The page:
David Bourget (Western Ontario)
David Chalmers (ANU, NYU)
Rafael De Clercq
Jack Alan Reynolds
Learn more about PhilPapers
Consciousness Research Abstracts 3 (1998)
Classical and medieval writers had no term for consciousness in anything like the modern sense, and their philosophy seems not to have been troubled by the mind-body problem. Contemporary eliminativists find strong support in this fact for their claim that consciousness does not exist, or, at least, is not an appropriate scientific explanandum. They typically hold that contemporary conceptions of consciousness are artefacts of Descartes' (now outmoded) views about matter and his unrealistic craving for epistemological certainty. Essentially, they say, our belief in consciousness is a residue of once pressing, but now irrelevant, intellectual tensions between religion and the rising new science of the Early Modern period. With the attempts of Descartes and his successors to resolve these tensions, Western thought began down a track toward the conceptual cul-de-sac of the "hard problem". Plausibly, the problem will only be (dis)solved, and the onward march of science assured, when we are able to shake off the pervasive influence of the Cartesian tradition in a way that goes far beyond the mere rejection of dualism. But when we do so, eliminativists contend, the distinctively Cartesian notion of consciousness will simply drop out of our world-picture, like phlogiston or the vital entelechy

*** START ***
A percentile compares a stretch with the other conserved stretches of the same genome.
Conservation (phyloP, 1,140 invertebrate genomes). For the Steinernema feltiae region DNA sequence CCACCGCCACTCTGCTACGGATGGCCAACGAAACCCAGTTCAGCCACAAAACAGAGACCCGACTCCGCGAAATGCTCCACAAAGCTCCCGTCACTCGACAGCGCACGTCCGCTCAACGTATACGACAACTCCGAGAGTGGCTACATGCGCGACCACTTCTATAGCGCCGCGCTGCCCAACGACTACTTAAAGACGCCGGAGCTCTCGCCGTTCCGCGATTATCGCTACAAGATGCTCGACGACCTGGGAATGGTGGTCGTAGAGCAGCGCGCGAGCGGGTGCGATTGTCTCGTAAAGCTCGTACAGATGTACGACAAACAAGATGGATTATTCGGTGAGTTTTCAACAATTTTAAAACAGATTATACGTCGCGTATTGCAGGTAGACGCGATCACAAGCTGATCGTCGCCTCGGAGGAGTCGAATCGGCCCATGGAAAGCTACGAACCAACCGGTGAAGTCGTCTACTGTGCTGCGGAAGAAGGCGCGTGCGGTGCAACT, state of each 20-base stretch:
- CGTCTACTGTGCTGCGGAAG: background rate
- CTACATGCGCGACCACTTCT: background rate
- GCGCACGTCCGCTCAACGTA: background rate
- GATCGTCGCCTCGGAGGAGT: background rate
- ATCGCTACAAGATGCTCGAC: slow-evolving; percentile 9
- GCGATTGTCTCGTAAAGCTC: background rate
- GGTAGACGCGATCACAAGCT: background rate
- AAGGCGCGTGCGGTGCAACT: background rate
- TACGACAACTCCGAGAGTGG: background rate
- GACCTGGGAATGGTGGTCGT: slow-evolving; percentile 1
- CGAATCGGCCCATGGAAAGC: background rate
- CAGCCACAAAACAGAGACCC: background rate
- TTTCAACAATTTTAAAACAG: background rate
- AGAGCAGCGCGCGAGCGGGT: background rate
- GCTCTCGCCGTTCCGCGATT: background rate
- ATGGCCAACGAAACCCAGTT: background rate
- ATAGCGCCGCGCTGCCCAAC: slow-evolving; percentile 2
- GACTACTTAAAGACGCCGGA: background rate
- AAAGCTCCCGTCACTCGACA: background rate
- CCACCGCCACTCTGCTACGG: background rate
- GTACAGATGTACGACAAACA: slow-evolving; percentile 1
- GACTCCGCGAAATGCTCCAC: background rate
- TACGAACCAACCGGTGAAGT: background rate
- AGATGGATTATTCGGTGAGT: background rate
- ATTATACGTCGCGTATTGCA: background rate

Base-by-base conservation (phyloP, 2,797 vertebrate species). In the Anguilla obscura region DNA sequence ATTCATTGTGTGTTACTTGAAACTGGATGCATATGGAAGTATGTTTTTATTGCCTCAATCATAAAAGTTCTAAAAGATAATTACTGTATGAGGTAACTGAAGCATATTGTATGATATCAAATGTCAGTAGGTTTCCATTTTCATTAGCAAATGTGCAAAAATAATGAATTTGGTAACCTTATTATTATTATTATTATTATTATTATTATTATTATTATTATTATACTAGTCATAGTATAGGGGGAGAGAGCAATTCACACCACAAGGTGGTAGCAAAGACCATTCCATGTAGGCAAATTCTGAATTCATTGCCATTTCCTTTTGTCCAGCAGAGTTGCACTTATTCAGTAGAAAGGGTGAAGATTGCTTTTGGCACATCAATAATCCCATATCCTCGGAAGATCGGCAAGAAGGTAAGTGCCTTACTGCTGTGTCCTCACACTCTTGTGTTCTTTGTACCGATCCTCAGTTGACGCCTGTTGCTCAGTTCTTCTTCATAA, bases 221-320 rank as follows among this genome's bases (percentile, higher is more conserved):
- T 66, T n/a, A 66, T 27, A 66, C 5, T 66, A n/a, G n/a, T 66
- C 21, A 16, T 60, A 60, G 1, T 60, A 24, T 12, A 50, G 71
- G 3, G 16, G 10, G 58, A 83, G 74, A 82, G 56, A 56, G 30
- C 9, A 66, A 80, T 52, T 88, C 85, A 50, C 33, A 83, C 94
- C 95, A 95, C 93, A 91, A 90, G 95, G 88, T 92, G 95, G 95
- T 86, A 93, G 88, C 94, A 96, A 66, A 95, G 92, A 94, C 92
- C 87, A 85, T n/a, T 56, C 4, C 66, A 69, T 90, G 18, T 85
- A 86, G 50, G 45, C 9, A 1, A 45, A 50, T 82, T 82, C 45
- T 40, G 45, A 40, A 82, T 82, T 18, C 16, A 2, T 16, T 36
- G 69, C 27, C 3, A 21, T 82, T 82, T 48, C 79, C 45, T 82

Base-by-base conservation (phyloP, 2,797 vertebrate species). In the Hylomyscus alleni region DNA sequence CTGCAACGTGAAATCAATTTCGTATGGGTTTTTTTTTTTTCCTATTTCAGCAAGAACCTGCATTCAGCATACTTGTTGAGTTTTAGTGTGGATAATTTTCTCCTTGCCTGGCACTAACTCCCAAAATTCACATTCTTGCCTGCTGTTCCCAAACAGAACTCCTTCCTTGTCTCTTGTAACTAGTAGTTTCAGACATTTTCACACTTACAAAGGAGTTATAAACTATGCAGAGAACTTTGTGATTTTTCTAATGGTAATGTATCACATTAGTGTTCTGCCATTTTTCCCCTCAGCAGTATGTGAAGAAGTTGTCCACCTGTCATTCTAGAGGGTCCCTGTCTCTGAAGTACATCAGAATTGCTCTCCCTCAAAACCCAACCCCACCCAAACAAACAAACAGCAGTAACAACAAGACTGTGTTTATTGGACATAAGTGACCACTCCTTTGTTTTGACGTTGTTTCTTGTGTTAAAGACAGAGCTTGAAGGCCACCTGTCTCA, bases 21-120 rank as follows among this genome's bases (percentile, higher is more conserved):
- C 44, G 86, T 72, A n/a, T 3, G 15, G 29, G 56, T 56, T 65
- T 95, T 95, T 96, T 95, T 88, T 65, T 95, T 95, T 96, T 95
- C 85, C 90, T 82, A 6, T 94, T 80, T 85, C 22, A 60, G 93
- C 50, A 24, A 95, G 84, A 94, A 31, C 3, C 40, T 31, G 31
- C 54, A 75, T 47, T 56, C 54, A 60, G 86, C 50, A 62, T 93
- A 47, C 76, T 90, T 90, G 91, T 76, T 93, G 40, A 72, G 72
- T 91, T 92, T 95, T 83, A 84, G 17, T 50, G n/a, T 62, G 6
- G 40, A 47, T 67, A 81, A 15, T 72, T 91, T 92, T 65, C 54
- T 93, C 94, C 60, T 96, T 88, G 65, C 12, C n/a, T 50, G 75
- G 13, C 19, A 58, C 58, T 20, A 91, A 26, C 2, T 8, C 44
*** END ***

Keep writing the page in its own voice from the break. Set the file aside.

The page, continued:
|Keywords||No keywords specified (fix it)|
|Categories||categorize this paper)|
Setup an account with your affiliations in order to access resources via your University's proxy server
Configure custom proxy (use this if your affiliation does not provide a proxy)
|Through your library|
References found in this work BETA
No references found.
Citations of this work BETA
No citations found.
Similar books and articles
Greg P. Hodes (2005). What Would It "Be Like" to Solve the Hard Problem?: Cognition, Consciousness, and Qualia Zombies. Neuroquantology 3 (1):43-58.
Nigel J. T. Thomas (1998). Imagination, Eliminativism, and the Pre-History of Consciousness. Consciousness Research Abstracts 3.
Daniel Stoljar (2006). Ignorance and Imagination: The Epistemic Origin of the Problem of Consciousness. Oxford: Oxford University Press.
Pär Sundström (2007). Colour and Consciousness: Untying the Metaphysical Knot. Philosophical Studies 136 (2):123 - 165.
Brian O'Shaughnessy (2000). Consciousness and the World. Oxford University Press.
Avner Cohen (1984). Descartes, Consciousness and Depersonalization: Viewing the History of Philosophy From a Strausian Perspective. Journal of Medicine and Philosophy 9 (1):7-28.
Thomas Sturm & Falk Wunderlich (2010). Kant and the Scientific Study of Consciousness. History of the Human Sciences 23 (3):48-71.
Nigel J. T. Thomas (2003). Imagining Minds. Journal of Consciousness Studies 10 (11):79-84.
Added to index2009-01-28
Total downloads39 ( #84,087 of 1,724,882 )
Recent downloads (6 months)1 ( #349,126 of 1,724,882 )
How can I increase my downloads?